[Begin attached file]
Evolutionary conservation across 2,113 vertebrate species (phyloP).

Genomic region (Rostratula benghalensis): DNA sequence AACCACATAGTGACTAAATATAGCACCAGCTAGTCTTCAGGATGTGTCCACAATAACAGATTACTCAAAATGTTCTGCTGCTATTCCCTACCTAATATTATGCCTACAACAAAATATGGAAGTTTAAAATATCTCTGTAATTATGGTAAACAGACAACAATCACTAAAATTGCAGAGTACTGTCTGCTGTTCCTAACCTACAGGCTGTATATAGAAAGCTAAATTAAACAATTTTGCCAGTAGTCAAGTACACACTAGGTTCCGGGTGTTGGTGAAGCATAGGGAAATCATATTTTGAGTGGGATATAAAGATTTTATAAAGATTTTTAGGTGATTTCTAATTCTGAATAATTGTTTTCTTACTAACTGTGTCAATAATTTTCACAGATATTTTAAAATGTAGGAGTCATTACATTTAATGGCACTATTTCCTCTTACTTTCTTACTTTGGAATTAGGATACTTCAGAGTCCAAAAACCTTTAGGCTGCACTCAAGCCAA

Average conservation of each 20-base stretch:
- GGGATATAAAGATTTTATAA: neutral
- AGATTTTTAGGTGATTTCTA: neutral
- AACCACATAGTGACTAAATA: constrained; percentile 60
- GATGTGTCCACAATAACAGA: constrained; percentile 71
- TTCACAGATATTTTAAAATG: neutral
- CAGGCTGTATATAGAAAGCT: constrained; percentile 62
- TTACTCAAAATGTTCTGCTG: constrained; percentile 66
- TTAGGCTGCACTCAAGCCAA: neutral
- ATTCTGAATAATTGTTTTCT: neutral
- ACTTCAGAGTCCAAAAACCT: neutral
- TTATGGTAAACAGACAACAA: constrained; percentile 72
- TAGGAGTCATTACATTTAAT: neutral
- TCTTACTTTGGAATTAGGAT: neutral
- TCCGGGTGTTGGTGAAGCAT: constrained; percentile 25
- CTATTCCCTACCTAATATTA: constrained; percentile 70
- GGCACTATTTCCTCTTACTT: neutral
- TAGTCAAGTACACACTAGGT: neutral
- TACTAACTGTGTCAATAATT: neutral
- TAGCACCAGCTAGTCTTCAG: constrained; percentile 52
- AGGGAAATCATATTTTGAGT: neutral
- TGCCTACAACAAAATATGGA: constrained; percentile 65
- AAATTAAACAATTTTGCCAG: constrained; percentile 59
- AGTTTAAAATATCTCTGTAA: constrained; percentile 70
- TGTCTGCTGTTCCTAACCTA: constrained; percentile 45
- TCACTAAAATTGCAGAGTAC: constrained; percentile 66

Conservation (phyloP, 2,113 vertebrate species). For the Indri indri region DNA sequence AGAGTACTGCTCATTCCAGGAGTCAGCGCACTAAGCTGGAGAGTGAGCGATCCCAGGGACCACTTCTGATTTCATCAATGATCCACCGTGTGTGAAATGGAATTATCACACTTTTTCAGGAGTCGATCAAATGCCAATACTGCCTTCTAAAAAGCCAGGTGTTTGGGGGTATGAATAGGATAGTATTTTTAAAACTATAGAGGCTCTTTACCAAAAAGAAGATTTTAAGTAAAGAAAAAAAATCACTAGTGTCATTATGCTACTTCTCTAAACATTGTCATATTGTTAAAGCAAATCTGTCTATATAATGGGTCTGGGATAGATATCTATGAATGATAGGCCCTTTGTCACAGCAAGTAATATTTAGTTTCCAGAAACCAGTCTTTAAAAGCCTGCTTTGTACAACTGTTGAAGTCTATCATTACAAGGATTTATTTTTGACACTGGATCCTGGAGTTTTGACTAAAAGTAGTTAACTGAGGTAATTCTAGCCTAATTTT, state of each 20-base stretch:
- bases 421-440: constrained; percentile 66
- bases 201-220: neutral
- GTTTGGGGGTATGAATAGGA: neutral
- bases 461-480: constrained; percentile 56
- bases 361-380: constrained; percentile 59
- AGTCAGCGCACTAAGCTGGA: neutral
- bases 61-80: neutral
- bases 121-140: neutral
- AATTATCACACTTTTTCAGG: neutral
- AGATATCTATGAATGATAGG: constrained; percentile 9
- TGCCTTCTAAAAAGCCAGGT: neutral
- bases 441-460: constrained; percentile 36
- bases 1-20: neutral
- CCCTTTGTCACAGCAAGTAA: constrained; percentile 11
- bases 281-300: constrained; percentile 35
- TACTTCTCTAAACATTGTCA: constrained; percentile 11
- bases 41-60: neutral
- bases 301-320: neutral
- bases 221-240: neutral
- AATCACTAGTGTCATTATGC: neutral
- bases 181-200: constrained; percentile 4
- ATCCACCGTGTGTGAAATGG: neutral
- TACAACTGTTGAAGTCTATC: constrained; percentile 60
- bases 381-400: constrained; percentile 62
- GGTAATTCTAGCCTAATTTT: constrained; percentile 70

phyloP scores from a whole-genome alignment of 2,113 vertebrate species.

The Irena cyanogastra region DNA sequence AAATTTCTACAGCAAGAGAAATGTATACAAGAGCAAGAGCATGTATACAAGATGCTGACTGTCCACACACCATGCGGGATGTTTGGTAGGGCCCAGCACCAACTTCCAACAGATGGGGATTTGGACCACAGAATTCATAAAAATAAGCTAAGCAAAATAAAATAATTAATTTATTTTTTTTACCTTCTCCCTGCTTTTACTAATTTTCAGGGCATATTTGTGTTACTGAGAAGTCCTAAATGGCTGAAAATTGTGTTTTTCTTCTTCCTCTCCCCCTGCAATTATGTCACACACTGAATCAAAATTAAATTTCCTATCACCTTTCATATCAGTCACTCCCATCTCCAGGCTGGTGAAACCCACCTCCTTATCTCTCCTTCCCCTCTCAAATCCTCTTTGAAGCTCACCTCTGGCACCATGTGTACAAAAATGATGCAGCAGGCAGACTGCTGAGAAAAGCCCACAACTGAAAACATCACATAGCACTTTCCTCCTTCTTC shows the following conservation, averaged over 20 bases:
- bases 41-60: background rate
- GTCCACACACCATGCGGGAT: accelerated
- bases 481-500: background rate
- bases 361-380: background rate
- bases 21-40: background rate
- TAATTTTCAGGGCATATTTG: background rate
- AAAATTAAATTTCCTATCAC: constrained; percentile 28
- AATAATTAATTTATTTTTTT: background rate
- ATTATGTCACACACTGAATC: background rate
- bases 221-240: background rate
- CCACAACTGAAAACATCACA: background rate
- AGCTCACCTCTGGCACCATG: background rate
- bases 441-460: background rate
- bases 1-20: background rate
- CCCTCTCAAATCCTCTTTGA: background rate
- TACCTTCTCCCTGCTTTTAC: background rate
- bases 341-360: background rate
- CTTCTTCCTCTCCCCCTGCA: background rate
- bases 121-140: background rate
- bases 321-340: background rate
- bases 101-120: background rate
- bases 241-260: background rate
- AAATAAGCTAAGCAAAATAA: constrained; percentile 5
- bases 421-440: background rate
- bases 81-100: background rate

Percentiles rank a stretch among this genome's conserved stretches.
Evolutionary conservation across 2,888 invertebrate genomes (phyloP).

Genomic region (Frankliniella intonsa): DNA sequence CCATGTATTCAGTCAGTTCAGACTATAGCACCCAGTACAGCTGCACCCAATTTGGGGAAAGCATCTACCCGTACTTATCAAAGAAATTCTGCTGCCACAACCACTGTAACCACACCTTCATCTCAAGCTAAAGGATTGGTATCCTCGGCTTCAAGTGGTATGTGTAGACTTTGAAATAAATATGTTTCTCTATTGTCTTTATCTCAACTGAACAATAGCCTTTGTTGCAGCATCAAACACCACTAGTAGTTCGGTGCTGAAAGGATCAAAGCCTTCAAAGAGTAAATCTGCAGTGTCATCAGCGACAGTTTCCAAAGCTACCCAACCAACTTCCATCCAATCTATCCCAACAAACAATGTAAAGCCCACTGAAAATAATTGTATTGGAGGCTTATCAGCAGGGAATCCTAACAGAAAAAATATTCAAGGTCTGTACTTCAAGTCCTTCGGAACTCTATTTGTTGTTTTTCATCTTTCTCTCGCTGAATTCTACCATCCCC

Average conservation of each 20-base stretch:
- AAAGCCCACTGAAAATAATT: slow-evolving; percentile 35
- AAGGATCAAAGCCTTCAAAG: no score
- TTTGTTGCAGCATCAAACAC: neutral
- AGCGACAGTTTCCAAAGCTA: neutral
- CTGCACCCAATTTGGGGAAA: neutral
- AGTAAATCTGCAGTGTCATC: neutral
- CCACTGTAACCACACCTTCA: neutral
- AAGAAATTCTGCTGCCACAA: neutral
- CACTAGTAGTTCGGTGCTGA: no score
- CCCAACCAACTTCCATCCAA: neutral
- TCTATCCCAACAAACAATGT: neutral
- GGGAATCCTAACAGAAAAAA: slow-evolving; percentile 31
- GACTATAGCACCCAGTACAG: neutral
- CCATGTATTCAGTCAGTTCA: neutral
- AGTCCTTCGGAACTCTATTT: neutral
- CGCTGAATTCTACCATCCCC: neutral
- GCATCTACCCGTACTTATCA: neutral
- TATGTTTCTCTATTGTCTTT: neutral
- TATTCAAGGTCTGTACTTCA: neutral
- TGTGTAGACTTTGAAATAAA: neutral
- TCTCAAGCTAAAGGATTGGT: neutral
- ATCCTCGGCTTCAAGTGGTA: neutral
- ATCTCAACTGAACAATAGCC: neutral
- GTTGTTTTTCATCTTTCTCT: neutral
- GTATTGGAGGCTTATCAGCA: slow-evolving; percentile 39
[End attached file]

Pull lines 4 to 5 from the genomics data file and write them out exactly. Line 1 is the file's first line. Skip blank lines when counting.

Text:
- GGGATATAAAGATTTTATAA: neutral
- AGATTTTTAGGTGATTTCTA: neutral